Article Abstract

Transcatheter mitral valve replacement: latest advances and future directions

Paul N. Fiorilli, Howard C. Herrmann, Wilson Y. Szeto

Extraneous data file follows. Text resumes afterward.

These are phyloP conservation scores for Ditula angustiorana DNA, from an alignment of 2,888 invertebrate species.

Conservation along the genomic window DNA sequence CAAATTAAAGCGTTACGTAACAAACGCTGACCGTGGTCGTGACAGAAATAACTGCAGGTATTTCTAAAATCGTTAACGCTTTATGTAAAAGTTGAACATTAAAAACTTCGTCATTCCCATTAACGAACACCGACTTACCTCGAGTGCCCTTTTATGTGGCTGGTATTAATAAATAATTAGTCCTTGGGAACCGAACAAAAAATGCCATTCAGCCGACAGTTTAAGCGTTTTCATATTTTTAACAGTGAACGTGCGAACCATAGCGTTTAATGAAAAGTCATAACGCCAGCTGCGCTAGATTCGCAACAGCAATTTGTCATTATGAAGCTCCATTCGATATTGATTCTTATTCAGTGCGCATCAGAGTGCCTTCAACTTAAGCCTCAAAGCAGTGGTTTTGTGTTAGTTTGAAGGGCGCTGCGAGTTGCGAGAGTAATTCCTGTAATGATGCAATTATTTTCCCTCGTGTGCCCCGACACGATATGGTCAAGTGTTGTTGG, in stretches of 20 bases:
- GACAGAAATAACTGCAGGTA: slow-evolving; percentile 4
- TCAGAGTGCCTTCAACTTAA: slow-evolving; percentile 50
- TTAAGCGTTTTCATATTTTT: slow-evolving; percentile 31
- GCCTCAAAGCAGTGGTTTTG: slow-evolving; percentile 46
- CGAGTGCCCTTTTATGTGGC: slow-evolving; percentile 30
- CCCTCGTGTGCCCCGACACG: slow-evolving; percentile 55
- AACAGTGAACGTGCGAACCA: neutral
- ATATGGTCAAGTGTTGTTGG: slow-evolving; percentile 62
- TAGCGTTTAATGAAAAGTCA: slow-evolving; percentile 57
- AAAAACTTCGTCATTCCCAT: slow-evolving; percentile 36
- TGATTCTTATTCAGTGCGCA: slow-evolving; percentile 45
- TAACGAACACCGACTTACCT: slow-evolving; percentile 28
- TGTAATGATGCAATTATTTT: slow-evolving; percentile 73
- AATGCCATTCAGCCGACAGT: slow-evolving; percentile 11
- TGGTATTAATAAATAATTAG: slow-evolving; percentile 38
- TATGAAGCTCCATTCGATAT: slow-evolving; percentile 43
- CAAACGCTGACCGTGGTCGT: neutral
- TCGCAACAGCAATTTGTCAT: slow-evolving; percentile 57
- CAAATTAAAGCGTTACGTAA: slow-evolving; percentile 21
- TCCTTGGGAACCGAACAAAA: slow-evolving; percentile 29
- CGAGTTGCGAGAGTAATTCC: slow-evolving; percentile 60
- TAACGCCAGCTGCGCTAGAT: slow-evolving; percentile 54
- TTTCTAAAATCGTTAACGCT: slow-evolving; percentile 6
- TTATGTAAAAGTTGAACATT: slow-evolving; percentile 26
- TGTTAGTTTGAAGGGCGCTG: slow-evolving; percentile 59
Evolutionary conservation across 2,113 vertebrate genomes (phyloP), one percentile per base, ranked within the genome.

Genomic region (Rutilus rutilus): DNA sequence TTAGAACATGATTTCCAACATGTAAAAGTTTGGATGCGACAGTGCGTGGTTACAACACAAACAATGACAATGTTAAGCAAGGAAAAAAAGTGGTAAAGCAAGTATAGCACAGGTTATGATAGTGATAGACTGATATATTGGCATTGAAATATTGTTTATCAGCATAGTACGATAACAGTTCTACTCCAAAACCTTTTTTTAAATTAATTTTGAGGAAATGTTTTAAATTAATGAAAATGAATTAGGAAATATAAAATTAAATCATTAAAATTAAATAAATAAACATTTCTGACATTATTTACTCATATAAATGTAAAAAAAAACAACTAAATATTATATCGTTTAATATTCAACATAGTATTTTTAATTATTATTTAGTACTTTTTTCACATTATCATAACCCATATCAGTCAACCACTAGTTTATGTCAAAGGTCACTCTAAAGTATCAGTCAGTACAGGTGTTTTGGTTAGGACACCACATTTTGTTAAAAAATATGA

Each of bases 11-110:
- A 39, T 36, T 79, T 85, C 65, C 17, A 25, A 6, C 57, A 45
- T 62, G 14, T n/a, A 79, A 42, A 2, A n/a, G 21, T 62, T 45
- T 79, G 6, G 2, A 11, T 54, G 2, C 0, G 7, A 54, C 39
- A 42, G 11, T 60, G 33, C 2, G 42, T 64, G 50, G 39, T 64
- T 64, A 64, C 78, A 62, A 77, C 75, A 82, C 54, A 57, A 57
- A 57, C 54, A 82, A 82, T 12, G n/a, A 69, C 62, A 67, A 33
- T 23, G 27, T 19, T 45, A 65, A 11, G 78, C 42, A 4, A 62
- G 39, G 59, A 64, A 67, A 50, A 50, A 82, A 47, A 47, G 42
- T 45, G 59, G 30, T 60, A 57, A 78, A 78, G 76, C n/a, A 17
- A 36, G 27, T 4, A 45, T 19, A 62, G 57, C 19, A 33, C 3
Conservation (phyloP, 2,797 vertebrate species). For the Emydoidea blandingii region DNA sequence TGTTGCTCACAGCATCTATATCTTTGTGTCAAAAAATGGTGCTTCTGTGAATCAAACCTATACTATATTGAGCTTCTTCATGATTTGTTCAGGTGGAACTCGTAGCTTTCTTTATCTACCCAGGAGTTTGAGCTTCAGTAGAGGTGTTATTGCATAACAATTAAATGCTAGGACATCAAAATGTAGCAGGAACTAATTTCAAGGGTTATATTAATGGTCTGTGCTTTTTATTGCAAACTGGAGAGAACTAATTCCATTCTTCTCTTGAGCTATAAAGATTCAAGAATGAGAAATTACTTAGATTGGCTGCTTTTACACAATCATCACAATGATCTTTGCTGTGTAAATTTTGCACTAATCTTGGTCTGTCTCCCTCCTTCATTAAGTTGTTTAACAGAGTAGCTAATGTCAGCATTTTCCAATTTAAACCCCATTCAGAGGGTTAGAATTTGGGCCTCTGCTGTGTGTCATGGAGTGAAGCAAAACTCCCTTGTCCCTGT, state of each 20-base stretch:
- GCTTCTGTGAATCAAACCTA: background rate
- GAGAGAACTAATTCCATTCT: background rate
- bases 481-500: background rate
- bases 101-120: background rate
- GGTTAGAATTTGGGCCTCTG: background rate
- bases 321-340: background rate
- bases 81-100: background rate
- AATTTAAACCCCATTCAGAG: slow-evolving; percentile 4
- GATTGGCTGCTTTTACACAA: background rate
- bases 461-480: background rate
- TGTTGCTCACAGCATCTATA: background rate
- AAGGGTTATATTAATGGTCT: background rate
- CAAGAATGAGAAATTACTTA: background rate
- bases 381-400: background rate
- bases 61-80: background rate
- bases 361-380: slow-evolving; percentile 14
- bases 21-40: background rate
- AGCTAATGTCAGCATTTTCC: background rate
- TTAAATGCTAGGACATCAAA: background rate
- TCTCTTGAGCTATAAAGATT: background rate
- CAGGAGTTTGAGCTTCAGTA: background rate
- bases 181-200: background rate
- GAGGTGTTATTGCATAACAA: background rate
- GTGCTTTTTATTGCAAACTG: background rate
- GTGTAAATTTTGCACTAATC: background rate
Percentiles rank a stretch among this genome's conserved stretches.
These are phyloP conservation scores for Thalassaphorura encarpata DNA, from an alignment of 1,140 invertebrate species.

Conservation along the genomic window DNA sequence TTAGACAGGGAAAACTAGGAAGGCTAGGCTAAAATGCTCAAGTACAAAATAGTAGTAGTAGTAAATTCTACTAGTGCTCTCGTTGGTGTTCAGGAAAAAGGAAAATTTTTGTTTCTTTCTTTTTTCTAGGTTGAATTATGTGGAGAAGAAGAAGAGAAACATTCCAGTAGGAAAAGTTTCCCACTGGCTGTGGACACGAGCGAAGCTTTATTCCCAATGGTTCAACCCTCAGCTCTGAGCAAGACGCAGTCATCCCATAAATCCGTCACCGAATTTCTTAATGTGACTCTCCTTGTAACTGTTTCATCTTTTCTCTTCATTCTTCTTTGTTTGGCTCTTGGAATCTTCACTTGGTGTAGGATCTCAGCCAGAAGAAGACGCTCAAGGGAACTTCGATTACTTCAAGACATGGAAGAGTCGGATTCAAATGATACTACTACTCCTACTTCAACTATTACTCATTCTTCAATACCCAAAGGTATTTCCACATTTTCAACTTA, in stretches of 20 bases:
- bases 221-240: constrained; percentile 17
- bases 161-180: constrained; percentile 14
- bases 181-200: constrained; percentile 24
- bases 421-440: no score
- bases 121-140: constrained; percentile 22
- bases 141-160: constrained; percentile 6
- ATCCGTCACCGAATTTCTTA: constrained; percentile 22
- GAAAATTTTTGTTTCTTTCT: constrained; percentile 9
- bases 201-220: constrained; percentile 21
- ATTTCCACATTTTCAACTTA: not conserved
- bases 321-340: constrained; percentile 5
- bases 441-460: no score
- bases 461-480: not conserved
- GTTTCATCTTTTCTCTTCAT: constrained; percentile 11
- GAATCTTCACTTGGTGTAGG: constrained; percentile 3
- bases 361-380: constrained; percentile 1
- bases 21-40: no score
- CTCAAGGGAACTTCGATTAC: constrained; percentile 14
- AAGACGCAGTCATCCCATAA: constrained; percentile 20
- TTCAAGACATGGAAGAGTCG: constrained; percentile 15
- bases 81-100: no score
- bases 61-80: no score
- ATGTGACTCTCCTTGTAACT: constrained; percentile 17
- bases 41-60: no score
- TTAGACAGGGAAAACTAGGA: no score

Mitral regurgitation remains the most common form of valve disease worldwide and given an aging population with a significant proportion of secondary mitral regurgitation, a transcatheter approach to mitral valve replacement has become a major goal of the transcatheter therapeutics field. Mitral regurgitation can be caused by disease of the leaflets (primary) or by diseases of the left atrium or left ventricle (LV) (secondary or functional), and may involve overlap of the two (mixed disease). The location of the mitral valve (and large size), the approach to anchoring a valve replacement, and concerns about left ventricular outflow tract (LVOT) obstruction are all issues that have made the transcatheter delivery of a valve replacement challenging. Despite these challenges, both transapical and transseptal devices are currently being developed, with several in early feasibility trials and several entering pivotal trials. As the field of transcatheter mitral valve replacement (TMVR) improves and develops, a critical part of evaluating patients with mitral valve disease will be utilizing the heart team approach to identify and individualize the most appropriate treatment for each patient.


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